Because she was punished by her parents

@whyididntreport / Instagram

“I was 12. He was 18. My parents found a note he wrote to me. They spoke harshly with him but never pressed charges and punished me for lying.” 0valicorn_rainbow_pants

Because it was someone she thought loved her

@whyididntreport / Instagram

“I had a boyfriend rape me after I confronted him about lying and cheating. He used it as a way to punish me. And I stayed with him a year after the fact. I’m still processing feelings almost 20 years later. I’ve gone through self-destructive behaviors and tried to push others away. I’m forever grateful my husband showed me I am worthy of a beautiful life even after trauma. To all my fellow trauma survivors…we are worthy of good things.” – thebitchyhippie559

She thought she deserved it

@whyididntreport / Instagram

“He was my “step” grandfather. He molested me from ages 5-10, I was having some rebellious teen years and my parents were trying to find out why. I told them, my dad didn’t talk to me for a few days and after that everyone pretended that nothing happened and the rest of my family never found out. I held on to this secret until I told my parents at about 16 or 17 I was always so embarrassed and thought I deserved it.” – klemus09

She didn’t want to ruin HIS life

“It was my boss. At 15 I felt so bad, bc the wife was the only other person working with us and I was more worried about what this could do to their marriage. I thought I healed but typing this was hard.” –dolores.arts

If you or someone you know needs to report sexual assault, please contact the National Sexual Assault Helpline 800.656.4673 or speak with someone you trust.⁠⠀

Latinas Are Forcing Themselves To Examine How They Are Showing Up For The Black Community

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Latinas Are Forcing Themselves To Examine How They Are Showing Up For The Black Community

Eze Amos / Getty

Months have passed since the deaths of Breonna Taylor and George Floyd but members of the Black community continue to fight against police brutality. While news reports of protests might have slowed down, it’s important to know that showing up for Black people has so much power.

Recently, we asked Latinas “How are we showing up for our Black brothers and sisters?” and the answers were pretty humbling.

Recognize the relative privileges we have

“This week has been so, so heavy, but we need to ask ourselves how we are showing up for the Black community outside of the weeks when headlines are grim and cities are on fire. How are we showing up for Black people in our everyday lives? 365 days a year? I am speaking specifically to my community here: [Non-Black] Latinxs, we have so far to go when it comes to protecting the dignity of our own people, I know. I know our people are also hurting. But we HAVE to recognize the relative privileges we have and the ways in which the Black community’s freedom is directly tied to our own. We all deserve dignity. We all deserve the ability to move through the world without fearing for our lives. Some of us haven’t ever had to worry about that—so what are we doing to help those who do worry for their safety and the safety of loved ones every single day? Please pay attention. Please speak out and hold the people in your life accountable. We are ALL responsible. We all need to be doing more—no matter our race or ethnicity. Please, let’s take care of each other.” – @ludileiva

Show up to protests

“Showing up to local peaceful protests and talking to my family and friends about how we need to stand together. It is my hope our black brothers and sisters will stand with us when we have to face our government on DACA and caged children.” – lil_yo11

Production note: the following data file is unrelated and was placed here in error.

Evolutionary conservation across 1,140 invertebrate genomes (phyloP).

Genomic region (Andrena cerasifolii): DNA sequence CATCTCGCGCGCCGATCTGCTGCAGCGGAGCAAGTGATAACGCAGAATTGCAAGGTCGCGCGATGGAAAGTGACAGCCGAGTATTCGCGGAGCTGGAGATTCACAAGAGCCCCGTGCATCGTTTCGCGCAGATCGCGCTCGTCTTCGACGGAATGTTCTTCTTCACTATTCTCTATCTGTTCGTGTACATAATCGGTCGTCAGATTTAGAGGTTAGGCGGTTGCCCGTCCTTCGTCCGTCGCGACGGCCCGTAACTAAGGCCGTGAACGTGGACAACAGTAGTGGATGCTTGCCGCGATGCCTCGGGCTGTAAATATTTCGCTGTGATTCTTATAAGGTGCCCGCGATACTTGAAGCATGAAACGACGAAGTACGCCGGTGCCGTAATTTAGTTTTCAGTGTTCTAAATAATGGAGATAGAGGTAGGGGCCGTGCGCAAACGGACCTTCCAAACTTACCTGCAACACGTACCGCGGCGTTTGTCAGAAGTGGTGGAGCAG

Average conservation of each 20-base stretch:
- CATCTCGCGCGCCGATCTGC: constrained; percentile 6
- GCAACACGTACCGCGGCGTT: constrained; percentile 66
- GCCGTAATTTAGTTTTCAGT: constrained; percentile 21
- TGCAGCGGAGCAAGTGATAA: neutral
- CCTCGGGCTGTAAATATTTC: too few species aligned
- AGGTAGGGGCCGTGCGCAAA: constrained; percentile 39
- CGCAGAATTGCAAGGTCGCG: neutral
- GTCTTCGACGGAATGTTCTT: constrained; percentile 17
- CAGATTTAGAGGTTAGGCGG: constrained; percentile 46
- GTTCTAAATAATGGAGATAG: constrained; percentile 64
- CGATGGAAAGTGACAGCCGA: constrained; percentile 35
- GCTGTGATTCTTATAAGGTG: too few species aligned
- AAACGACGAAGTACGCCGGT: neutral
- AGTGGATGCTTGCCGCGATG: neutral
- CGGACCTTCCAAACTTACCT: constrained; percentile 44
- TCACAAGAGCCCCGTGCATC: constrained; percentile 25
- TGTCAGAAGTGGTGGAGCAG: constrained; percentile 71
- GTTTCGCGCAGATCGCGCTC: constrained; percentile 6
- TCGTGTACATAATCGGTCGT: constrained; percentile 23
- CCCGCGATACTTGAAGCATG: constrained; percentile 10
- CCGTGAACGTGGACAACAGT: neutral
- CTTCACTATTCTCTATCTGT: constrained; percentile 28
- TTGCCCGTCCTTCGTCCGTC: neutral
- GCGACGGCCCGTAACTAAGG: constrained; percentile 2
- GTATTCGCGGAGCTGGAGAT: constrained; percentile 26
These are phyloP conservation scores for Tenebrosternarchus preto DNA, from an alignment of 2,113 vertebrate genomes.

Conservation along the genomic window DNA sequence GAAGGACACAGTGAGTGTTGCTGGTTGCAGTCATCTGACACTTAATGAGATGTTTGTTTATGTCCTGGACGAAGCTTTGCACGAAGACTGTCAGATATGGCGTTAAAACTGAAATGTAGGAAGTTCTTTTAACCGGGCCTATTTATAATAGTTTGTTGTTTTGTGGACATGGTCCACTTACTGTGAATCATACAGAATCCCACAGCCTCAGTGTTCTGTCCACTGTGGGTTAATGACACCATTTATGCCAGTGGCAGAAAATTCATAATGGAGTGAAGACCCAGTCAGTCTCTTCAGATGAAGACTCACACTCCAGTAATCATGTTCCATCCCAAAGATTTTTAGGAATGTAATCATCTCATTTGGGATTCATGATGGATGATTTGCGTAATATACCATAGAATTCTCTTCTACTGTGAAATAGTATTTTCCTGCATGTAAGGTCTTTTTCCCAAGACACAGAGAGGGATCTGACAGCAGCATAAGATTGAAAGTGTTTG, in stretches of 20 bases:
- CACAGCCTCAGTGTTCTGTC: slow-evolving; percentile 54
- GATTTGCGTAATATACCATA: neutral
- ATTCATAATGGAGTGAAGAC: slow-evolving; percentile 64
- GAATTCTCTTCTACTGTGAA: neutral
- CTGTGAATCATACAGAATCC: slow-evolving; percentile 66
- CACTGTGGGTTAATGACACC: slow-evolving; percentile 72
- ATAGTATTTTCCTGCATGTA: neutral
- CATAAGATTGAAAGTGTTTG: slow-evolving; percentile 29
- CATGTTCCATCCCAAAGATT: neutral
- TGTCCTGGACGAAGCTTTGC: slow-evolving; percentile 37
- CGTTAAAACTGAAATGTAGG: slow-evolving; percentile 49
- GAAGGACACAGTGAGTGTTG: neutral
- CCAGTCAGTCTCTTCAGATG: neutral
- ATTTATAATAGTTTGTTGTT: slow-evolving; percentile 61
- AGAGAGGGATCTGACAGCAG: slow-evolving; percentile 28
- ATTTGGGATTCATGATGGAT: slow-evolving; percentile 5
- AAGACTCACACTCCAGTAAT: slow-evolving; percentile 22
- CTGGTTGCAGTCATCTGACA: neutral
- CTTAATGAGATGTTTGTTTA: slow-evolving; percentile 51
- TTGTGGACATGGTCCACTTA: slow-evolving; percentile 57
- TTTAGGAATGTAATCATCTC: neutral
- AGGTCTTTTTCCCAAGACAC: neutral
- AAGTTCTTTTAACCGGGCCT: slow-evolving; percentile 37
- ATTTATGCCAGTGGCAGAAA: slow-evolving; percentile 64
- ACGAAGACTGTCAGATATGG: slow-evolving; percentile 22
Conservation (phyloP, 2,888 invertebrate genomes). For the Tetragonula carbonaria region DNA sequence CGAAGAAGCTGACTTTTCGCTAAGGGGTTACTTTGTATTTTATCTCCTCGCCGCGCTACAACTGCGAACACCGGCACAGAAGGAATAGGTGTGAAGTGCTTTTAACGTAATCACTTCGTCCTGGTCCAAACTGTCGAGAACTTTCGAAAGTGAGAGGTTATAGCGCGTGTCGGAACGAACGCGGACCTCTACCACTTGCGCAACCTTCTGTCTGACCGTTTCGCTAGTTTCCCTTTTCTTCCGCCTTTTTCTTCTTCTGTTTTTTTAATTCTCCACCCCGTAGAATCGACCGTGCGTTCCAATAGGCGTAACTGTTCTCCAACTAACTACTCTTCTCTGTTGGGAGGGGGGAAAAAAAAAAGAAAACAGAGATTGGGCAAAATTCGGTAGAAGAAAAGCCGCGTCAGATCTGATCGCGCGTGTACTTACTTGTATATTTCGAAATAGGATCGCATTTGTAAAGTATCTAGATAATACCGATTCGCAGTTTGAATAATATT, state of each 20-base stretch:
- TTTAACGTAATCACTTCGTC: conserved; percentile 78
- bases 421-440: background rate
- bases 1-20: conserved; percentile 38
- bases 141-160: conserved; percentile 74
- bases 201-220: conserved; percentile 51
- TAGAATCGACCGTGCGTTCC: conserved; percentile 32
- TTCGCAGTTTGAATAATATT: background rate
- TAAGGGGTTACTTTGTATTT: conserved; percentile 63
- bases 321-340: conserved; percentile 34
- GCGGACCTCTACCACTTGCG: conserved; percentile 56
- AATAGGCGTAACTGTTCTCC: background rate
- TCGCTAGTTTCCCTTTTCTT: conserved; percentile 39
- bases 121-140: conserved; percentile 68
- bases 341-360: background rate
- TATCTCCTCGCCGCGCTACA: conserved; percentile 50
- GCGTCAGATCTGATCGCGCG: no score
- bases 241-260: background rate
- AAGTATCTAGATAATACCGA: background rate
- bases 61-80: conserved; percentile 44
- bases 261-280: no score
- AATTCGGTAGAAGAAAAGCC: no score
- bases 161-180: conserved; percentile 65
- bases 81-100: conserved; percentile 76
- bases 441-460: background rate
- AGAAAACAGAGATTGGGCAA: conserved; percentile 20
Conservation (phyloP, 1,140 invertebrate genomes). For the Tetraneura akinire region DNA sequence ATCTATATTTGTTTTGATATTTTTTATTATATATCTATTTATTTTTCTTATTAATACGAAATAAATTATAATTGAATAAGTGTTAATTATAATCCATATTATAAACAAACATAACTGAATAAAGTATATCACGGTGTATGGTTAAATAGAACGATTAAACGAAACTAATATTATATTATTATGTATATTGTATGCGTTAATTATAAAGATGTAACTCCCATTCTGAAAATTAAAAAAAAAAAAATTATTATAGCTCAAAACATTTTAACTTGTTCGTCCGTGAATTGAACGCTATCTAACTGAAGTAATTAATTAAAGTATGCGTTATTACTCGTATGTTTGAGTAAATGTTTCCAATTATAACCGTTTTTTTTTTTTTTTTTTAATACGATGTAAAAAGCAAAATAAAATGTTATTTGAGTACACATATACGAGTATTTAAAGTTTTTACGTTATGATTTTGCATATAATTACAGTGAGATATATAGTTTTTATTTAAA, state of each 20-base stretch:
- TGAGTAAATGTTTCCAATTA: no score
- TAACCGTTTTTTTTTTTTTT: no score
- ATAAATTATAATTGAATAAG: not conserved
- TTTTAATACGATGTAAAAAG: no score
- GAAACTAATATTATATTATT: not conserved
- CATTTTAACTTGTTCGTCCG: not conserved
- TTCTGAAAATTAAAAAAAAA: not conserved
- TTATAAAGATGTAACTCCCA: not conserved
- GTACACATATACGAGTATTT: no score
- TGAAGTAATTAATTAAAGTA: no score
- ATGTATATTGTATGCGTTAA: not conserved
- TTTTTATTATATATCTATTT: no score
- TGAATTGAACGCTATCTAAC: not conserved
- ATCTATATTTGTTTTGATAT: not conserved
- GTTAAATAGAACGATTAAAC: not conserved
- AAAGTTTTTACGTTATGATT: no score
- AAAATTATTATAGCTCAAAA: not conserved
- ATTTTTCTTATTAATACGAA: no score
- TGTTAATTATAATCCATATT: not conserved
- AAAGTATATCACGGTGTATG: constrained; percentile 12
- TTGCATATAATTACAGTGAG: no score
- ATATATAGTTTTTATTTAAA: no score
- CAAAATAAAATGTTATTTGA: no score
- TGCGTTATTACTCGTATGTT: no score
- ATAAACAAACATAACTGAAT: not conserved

Donate and give

“Definitely by donating, signing petitions, educating others on issues like this that affect the black community, posting about it, and speaking out when it happens. Our voices and actions definitely need to be heard during this time.”- belleza_xoxo

Continue to fight

“Many of us ARE. And we need to do even MORE. This hurts me because although there is colorism out there, there are also respectful and supporting people who want to do more and more. I hope more people saw that too. Anyways, my family and I will continue fighting strong for this movement. Because BLACK LIVES MATTER. THEY SURELY DO.” – mid.nicole

Hold others accountable

“By holding people accountable. By talking about privilege even if it makes people uncomfortable! Becoming part of the conversation because if you don’t and look the other way you are part of the problem. Make people uncomfortable! Make people realize that our system needs to be redone so justice can be served for our fallen brothers. Being black, being of color shouldn’t be a death sentence.” – koayafilm

Connect with others

“We are each other’s hope 🙏🏽 sharing on your story is great, but never forget the power of human connection. talk to people, have these conversations & hear the pain, empathy & hope in our voices.”- raquelmariaquintana

Educate ourselves and our families

“We show solidarity! There’s still so much racism within our own Latino community over darker skin color. I know because my abuela was Afro Latina.Things need to change. We need to educate our own families about racism. We need to sign petitions, donating, having conversations. I see many people quiet about what’s going on.” – angieusc7

Keep certain words out of your mouth

“Well we could start by abolishing the expressions “negro” y “negra” as a form of endearment to call for someone of dark complexion. I know some will say it’s a form of endearment, but it just degrades the person called upon by only identifying them by their skin colour. You are calling them by their complexion and therefore reducing a whole persons existence and achievements by the colour of their skin.” –christian.aaby

Hold your family accountable

“We have to stand up for each other especially during these times. I’m confronting my own family members who are getting away from the truth. We have to stand up for what we believe not speak negatively about what the reactions are.” – jenmarasc

Create posters for protests

“Creating posters to take to my local police department this Sunday to protest. Signed petition, called the DA, sent cards to the mayor and DA in support of their efforts and demanding criminalization!!! We need to speak louder. Getting involved in my community to provide breath work and yoga to the black community I live in!!” – mexicanameg